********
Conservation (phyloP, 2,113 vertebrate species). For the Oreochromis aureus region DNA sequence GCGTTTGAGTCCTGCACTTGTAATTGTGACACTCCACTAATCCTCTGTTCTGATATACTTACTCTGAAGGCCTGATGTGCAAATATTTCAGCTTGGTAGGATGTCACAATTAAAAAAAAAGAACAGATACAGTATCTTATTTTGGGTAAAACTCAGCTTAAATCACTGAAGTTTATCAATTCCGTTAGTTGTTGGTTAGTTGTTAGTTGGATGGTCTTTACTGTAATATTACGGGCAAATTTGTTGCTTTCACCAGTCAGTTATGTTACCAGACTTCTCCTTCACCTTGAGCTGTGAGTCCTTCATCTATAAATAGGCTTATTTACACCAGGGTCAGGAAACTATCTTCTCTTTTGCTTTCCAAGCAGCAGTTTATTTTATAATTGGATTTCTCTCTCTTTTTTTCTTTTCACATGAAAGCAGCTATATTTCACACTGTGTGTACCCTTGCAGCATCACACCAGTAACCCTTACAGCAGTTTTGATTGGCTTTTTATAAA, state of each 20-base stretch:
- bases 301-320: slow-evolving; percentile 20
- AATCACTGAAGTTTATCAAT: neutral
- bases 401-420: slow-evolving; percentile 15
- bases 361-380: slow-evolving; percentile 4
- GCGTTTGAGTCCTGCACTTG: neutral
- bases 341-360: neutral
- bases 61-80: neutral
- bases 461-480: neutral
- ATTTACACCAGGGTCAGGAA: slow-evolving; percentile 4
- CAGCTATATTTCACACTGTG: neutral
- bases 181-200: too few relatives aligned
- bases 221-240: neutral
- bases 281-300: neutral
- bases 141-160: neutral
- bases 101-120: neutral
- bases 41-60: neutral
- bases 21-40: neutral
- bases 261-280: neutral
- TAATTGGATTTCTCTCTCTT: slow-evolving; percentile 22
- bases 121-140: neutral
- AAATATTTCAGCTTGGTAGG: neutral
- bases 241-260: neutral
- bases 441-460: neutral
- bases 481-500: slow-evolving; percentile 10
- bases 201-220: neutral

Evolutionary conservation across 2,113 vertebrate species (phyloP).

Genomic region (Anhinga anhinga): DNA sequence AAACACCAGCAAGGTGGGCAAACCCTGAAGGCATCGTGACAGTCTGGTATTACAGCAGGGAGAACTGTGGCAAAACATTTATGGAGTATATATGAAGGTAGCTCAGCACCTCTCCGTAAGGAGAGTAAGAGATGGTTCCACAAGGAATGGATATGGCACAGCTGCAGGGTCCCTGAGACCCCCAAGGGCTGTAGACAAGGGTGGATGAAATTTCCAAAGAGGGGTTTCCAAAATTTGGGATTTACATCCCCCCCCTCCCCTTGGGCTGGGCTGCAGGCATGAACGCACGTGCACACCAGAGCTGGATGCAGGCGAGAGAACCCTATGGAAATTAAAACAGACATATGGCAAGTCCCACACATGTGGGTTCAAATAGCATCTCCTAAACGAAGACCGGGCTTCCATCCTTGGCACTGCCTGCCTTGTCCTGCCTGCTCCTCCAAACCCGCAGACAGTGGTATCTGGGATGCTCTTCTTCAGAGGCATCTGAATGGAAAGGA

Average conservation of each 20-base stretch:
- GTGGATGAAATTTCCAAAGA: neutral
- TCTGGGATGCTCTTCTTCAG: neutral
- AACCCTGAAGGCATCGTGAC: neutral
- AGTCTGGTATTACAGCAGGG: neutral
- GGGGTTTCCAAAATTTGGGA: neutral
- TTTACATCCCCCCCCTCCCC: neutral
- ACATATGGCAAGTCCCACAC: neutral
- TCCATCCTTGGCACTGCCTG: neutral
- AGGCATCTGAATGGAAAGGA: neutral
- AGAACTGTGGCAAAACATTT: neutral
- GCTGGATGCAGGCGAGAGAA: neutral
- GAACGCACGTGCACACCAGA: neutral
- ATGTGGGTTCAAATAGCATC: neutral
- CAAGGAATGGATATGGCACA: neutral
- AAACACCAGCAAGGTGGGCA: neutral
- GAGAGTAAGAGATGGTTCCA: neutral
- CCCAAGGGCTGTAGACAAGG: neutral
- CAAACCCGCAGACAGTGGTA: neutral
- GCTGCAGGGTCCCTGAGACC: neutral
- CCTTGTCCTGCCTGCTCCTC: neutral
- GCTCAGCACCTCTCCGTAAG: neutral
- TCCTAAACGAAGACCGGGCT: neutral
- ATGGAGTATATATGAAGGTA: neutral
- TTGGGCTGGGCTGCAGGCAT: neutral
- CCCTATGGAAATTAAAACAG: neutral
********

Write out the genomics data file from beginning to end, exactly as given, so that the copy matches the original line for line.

Conservation (phyloP, 2,113 vertebrate species). For the Oreochromis aureus region DNA sequence GCGTTTGAGTCCTGCACTTGTAATTGTGACACTCCACTAATCCTCTGTTCTGATATACTTACTCTGAAGGCCTGATGTGCAAATATTTCAGCTTGGTAGGATGTCACAATTAAAAAAAAAGAACAGATACAGTATCTTATTTTGGGTAAAACTCAGCTTAAATCACTGAAGTTTATCAATTCCGTTAGTTGTTGGTTAGTTGTTAGTTGGATGGTCTTTACTGTAATATTACGGGCAAATTTGTTGCTTTCACCAGTCAGTTATGTTACCAGACTTCTCCTTCACCTTGAGCTGTGAGTCCTTCATCTATAAATAGGCTTATTTACACCAGGGTCAGGAAACTATCTTCTCTTTTGCTTTCCAAGCAGCAGTTTATTTTATAATTGGATTTCTCTCTCTTTTTTTCTTTTCACATGAAAGCAGCTATATTTCACACTGTGTGTACCCTTGCAGCATCACACCAGTAACCCTTACAGCAGTTTTGATTGGCTTTTTATAAA, state of each 20-base stretch:
- bases 301-320: slow-evolving; percentile 20
- AATCACTGAAGTTTATCAAT: neutral
- bases 401-420: slow-evolving; percentile 15
- bases 361-380: slow-evolving; percentile 4
- GCGTTTGAGTCCTGCACTTG: neutral
- bases 341-360: neutral
- bases 61-80: neutral
- bases 461-480: neutral
- ATTTACACCAGGGTCAGGAA: slow-evolving; percentile 4
- CAGCTATATTTCACACTGTG: neutral
- bases 181-200: too few relatives aligned
- bases 221-240: neutral
- bases 281-300: neutral
- bases 141-160: neutral
- bases 101-120: neutral
- bases 41-60: neutral
- bases 21-40: neutral
- bases 261-280: neutral
- TAATTGGATTTCTCTCTCTT: slow-evolving; percentile 22
- bases 121-140: neutral
- AAATATTTCAGCTTGGTAGG: neutral
- bases 241-260: neutral
- bases 441-460: neutral
- bases 481-500: slow-evolving; percentile 10
- bases 201-220: neutral

Evolutionary conservation across 2,113 vertebrate species (phyloP).

Genomic region (Anhinga anhinga): DNA sequence AAACACCAGCAAGGTGGGCAAACCCTGAAGGCATCGTGACAGTCTGGTATTACAGCAGGGAGAACTGTGGCAAAACATTTATGGAGTATATATGAAGGTAGCTCAGCACCTCTCCGTAAGGAGAGTAAGAGATGGTTCCACAAGGAATGGATATGGCACAGCTGCAGGGTCCCTGAGACCCCCAAGGGCTGTAGACAAGGGTGGATGAAATTTCCAAAGAGGGGTTTCCAAAATTTGGGATTTACATCCCCCCCCTCCCCTTGGGCTGGGCTGCAGGCATGAACGCACGTGCACACCAGAGCTGGATGCAGGCGAGAGAACCCTATGGAAATTAAAACAGACATATGGCAAGTCCCACACATGTGGGTTCAAATAGCATCTCCTAAACGAAGACCGGGCTTCCATCCTTGGCACTGCCTGCCTTGTCCTGCCTGCTCCTCCAAACCCGCAGACAGTGGTATCTGGGATGCTCTTCTTCAGAGGCATCTGAATGGAAAGGA

Average conservation of each 20-base stretch:
- GTGGATGAAATTTCCAAAGA: neutral
- TCTGGGATGCTCTTCTTCAG: neutral
- AACCCTGAAGGCATCGTGAC: neutral
- AGTCTGGTATTACAGCAGGG: neutral
- GGGGTTTCCAAAATTTGGGA: neutral
- TTTACATCCCCCCCCTCCCC: neutral
- ACATATGGCAAGTCCCACAC: neutral
- TCCATCCTTGGCACTGCCTG: neutral
- AGGCATCTGAATGGAAAGGA: neutral
- AGAACTGTGGCAAAACATTT: neutral
- GCTGGATGCAGGCGAGAGAA: neutral
- GAACGCACGTGCACACCAGA: neutral
- ATGTGGGTTCAAATAGCATC: neutral
- CAAGGAATGGATATGGCACA: neutral
- AAACACCAGCAAGGTGGGCA: neutral
- GAGAGTAAGAGATGGTTCCA: neutral
- CCCAAGGGCTGTAGACAAGG: neutral
- CAAACCCGCAGACAGTGGTA: neutral
- GCTGCAGGGTCCCTGAGACC: neutral
- CCTTGTCCTGCCTGCTCCTC: neutral
- GCTCAGCACCTCTCCGTAAG: neutral
- TCCTAAACGAAGACCGGGCT: neutral
- ATGGAGTATATATGAAGGTA: neutral
- TTGGGCTGGGCTGCAGGCAT: neutral
- CCCTATGGAAATTAAAACAG: neutral